STS as a parasite

Let me begin with some general clarifications before going deeper into the idea of the parasite. There is no such thing as STS discipline, neither in general terms nor related to urban studies. I will lean on Tight’s work about higher education (2020) to support the statement I am proposing here. In an attempt to resolve whether higher education is a discipline or a field of study, Malcolm Tight presented a decomposition of what is understood as a discipline.

His decomposition of this concept started with an etymological definition provided by the New Shorter Oxford English Dictionary (1993: 685): Discipline is “a branch of learning or scholarly instruction.” (Tight, 2020: 417). Next, he drew upon a perspective from Lawn and Kenner (2006: 158) about “academic disciplines [that] can be seen as multi-dimensional socio-communicative networks of knowledge production.” (Tight, 2020: 417). Then, paraphrasing Krishnan (2009: 9) and further complicating the situation, Tight (2020: 417) displayed six features a discipline should have, whilst recognizing that disciplines do not necessarily have to fulfill these criteria:

(1) disciplines have a particular object of research (e.g. law, society, politics), though the object of research may be shared with another discipline; (2) disciplines have a body of accumulated specialist knowledge referring to their object of research, which is specific to them and not generally shared with another discipline; (3) disciplines have theories and concepts that can organize the accumulated specialist knowledge effectively; (4) disciplines use specific terminologies or a specific technical language adjusted to their research object; (5) disciplines have developed specific research methods according to their specific research requirements; and maybe most crucially (6), disciplines must have some institutional manifestation in the form of subjects taught at universities or collages, respective academic departments and professional associations connected to it.”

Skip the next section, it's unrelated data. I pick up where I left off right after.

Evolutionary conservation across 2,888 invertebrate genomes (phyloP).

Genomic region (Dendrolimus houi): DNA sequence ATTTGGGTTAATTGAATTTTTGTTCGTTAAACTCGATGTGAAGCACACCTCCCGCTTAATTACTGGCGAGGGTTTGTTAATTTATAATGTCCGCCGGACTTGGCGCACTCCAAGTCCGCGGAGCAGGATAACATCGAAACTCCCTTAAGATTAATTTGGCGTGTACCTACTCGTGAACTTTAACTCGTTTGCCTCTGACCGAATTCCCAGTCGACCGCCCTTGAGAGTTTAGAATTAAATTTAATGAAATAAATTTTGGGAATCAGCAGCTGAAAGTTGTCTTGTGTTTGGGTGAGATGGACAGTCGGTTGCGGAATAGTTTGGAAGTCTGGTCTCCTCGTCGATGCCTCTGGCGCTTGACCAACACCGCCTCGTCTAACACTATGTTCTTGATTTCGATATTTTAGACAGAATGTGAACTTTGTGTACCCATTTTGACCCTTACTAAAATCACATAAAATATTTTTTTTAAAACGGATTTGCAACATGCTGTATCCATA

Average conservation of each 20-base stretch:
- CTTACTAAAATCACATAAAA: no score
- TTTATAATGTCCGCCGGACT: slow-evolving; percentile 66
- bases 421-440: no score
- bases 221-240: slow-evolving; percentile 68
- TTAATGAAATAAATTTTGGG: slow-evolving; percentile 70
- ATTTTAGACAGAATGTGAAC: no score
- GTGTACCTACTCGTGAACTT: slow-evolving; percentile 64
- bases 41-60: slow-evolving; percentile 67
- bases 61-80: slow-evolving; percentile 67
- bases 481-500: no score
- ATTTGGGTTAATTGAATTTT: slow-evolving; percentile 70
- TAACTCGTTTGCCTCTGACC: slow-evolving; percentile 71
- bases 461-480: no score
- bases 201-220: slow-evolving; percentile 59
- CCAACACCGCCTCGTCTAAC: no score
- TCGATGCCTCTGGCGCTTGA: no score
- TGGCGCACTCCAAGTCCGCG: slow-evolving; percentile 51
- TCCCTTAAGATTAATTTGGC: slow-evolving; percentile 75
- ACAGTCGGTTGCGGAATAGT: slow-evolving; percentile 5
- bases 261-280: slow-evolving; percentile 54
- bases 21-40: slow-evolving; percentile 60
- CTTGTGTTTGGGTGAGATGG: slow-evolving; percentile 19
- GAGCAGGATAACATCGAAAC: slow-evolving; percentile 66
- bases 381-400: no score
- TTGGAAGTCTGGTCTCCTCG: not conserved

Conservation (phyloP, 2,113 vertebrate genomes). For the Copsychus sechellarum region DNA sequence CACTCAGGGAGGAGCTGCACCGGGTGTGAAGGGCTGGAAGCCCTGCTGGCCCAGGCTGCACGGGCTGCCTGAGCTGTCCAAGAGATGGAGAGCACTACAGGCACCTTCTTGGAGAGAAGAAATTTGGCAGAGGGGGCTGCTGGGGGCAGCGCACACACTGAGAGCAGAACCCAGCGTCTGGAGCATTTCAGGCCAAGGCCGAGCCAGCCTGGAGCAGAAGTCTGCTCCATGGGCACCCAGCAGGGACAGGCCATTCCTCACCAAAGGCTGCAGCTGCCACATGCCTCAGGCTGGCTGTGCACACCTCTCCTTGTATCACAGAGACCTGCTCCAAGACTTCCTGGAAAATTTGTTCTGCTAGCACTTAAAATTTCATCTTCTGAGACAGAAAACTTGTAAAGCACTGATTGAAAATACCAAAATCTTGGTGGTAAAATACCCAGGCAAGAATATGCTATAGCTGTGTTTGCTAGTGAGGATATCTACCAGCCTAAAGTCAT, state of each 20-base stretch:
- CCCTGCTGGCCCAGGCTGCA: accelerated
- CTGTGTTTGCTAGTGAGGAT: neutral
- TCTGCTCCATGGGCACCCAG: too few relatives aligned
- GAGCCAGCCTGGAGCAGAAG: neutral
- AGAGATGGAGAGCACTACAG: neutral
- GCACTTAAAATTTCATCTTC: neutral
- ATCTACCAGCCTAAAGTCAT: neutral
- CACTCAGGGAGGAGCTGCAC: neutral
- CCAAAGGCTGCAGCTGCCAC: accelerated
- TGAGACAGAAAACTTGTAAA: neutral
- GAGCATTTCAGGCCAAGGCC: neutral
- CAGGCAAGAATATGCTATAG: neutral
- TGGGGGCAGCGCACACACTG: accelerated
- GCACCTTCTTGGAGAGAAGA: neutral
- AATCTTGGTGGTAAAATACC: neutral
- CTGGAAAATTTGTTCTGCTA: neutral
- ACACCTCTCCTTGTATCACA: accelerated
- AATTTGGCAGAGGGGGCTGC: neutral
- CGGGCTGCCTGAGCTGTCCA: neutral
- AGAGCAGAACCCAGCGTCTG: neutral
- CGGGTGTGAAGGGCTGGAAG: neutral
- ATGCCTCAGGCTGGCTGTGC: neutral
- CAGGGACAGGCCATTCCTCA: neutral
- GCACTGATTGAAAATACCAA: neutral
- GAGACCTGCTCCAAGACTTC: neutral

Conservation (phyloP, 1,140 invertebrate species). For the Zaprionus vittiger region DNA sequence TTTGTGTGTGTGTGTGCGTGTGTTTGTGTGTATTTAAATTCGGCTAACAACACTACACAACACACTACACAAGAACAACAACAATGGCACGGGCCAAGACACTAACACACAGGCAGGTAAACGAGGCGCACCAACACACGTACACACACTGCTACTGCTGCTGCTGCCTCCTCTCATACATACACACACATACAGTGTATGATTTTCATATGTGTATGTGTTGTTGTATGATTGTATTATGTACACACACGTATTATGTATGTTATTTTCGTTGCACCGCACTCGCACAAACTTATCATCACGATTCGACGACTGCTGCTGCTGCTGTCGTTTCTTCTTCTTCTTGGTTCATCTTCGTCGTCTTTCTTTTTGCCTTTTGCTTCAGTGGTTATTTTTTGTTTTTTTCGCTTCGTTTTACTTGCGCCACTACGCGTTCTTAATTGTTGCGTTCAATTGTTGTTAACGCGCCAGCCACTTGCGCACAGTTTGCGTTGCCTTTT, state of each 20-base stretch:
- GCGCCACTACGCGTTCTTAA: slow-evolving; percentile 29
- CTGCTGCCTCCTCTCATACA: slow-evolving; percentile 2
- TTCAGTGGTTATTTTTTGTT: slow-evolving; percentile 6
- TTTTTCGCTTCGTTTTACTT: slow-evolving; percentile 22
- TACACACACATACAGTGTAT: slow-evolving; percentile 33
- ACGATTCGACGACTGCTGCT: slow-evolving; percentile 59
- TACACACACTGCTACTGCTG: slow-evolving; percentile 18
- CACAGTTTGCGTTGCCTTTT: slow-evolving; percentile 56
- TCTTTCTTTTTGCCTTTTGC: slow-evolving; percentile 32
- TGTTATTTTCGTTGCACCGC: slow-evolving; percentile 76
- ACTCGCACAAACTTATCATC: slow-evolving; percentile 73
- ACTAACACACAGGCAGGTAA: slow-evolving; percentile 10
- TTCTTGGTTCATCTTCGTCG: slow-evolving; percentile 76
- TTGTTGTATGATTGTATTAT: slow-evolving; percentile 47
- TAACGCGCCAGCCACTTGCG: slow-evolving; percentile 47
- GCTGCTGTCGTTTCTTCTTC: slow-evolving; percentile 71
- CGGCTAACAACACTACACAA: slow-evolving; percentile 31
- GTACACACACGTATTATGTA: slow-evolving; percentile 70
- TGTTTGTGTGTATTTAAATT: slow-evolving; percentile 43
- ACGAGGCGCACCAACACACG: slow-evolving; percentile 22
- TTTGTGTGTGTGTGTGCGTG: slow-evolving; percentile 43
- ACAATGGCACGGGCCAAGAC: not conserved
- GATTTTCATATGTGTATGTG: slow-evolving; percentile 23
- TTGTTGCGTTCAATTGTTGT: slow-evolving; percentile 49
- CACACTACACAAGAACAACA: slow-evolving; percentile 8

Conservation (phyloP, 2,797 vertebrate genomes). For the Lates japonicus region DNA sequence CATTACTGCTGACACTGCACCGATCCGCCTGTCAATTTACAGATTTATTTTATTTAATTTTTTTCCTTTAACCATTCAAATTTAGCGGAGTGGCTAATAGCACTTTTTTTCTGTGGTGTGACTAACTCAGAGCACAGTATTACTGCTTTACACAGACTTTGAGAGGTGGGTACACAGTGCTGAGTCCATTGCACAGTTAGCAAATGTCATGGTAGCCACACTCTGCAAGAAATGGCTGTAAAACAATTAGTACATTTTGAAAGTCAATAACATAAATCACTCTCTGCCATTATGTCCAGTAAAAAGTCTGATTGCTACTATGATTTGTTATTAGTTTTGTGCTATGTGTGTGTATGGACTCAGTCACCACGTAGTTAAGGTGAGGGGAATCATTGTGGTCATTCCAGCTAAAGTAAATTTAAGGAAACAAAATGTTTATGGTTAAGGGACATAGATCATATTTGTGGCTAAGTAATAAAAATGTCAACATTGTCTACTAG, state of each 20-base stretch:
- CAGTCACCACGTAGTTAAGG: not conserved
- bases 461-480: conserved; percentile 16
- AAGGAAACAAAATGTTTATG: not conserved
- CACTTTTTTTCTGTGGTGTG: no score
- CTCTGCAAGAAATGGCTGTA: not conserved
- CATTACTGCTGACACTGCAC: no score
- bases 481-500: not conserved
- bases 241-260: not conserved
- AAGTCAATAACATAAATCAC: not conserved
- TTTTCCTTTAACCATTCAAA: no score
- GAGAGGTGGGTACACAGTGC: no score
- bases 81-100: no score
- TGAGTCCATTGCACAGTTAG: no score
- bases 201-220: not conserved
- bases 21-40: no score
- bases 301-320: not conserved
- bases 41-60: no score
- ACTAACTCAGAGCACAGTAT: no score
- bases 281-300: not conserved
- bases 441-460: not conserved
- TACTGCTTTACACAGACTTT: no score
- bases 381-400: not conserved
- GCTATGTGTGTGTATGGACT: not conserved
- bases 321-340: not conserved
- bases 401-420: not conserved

From my perspective, the first characteristic presented above validates the other five. The situation regarding STS is that the ontologies of science and technology, as well as society, are multiple and are continually being mixed with other domains. These elements are also context-dependent. I will rely upon Susan Cozzens’s (1990:1) definition that STS, rather than being “a discipline, field, or area […] is a movement.” Her proposal is simple. We should abandon a disciplinary study of science and technology as the practice of STS transcends disciplinary perspectives.

The metaphor of movement as both a collective of diverse elements and a flow has implications for conceiving the, as yet unknown, set of aggregates which go beyond just science and technology as organized behind the acronym STS. However, leaving aside the disciplinary study of these aggregates and understanding STS as a movement results in a more complicated situation than just opting for a multidisciplinary approach. A multidisciplinary perspective is not doing anything different here.

Considering I cannot talk abstractly about STS right now because all my thoughts are tied (i) to a specific perspective based on empirical work about a particular urban place, as well as (ii) to a set of epistemologies constructed [with and] for exploring that place (STS needs to be contextualized), I will try to use this piece of research as an empirical resource for exploring and expanding this proposal of abandoning discipline as a way of conceiving and organizing my academic efforts.